The Power of Podcasts

Glen Tate published the 10 book 299 Days series in audio back in 2014. Since that time he’s amassed a 4.4 rating over 5,910 reviews. One of Glen’s most effective promotion tactics has been by regularly appearing on podcasts related to his specific “prepper” genre. He’s here today to share his process for booking guest spots to discuss his books on popular podcasts.

I am not a full-time author. I’m an attorney in Olympia, Washington who happened to sit down and write a ten-book post-apocalyptic fiction series called 299 Days. I was surprised to learn about several aspects of publishing and marketing these books—one of which was the power of podcasts to sell books to niche markets.

The author, Glen Tate…?

Like many ACX authors, I don’t have a large marketing budget or a team of people getting me guest spots on media outlets. I have to do it on my own and preferably for free.

In order to understand how podcasts can help audiobook sales, you need to understand that my books appeal to a particular audience: people who wonder what life would be like if normal American society was disrupted. Podcasts are perfectly suited to speak to niche audiences with specific interests. There are tens of thousands of podcasts on everything from bird watching to javelin throwing to 1980s heavy metal bands. As an added bonus, podcast fans are listeners, making them the perfect audience for audiobooks.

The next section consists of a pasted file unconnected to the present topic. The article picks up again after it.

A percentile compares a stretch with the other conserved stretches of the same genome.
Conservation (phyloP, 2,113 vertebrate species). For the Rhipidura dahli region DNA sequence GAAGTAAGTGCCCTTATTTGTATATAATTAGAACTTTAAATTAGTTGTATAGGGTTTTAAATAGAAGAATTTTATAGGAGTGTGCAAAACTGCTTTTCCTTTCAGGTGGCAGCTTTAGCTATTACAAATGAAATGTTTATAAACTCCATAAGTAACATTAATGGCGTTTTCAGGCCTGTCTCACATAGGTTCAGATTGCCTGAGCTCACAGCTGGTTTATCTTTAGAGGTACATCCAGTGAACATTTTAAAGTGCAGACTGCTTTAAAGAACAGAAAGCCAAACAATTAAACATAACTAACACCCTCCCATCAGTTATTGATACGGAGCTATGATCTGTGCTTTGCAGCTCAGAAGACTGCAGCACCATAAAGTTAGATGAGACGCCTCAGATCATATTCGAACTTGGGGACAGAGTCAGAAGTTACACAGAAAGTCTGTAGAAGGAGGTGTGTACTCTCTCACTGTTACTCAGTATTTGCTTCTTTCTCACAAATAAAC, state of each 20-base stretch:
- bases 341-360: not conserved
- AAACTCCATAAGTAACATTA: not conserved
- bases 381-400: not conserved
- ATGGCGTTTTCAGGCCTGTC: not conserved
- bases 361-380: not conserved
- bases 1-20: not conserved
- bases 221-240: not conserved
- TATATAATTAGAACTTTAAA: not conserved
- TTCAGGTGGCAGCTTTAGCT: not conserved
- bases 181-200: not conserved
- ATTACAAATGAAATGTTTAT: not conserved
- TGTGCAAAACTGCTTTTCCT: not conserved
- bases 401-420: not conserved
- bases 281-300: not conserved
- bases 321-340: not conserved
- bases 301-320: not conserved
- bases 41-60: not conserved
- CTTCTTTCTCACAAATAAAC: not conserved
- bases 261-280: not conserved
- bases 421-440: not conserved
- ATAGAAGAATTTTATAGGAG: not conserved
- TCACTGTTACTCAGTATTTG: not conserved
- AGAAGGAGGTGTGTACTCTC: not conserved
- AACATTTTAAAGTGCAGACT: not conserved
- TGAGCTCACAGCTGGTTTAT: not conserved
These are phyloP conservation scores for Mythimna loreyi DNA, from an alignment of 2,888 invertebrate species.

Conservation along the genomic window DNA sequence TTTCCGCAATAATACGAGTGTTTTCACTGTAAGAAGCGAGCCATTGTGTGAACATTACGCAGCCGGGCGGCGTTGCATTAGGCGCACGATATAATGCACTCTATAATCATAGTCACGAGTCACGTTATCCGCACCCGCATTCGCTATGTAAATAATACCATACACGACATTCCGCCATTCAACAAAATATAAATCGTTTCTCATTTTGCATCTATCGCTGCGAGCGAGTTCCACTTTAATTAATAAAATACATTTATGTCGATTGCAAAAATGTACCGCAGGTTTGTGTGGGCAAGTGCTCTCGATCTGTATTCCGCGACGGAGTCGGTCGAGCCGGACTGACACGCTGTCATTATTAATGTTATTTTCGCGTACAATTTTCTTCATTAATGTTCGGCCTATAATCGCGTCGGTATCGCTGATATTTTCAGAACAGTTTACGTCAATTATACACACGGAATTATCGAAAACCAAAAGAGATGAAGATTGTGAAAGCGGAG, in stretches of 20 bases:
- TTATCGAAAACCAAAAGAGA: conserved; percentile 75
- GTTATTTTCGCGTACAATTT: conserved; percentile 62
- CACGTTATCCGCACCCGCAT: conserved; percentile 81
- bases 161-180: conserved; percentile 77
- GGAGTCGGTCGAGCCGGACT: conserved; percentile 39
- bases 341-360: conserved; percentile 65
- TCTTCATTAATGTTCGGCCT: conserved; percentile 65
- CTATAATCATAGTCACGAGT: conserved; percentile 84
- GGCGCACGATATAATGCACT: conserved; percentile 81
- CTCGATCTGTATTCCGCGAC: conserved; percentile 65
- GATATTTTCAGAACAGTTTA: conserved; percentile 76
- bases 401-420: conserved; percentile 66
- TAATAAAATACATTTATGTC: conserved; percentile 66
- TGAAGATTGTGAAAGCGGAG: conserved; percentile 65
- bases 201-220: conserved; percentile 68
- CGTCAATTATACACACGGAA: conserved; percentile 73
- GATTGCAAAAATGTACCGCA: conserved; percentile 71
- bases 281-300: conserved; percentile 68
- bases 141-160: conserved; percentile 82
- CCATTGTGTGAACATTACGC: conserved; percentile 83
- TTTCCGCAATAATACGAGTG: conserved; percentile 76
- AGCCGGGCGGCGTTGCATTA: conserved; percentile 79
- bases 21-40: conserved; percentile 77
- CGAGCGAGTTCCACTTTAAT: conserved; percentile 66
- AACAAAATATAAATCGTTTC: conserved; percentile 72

Once I realized that podcasts could be a great venue for promoting my audiobooks, I set about figuring out how to connect with various hosts and get booked as a guest. Here’s how I did it.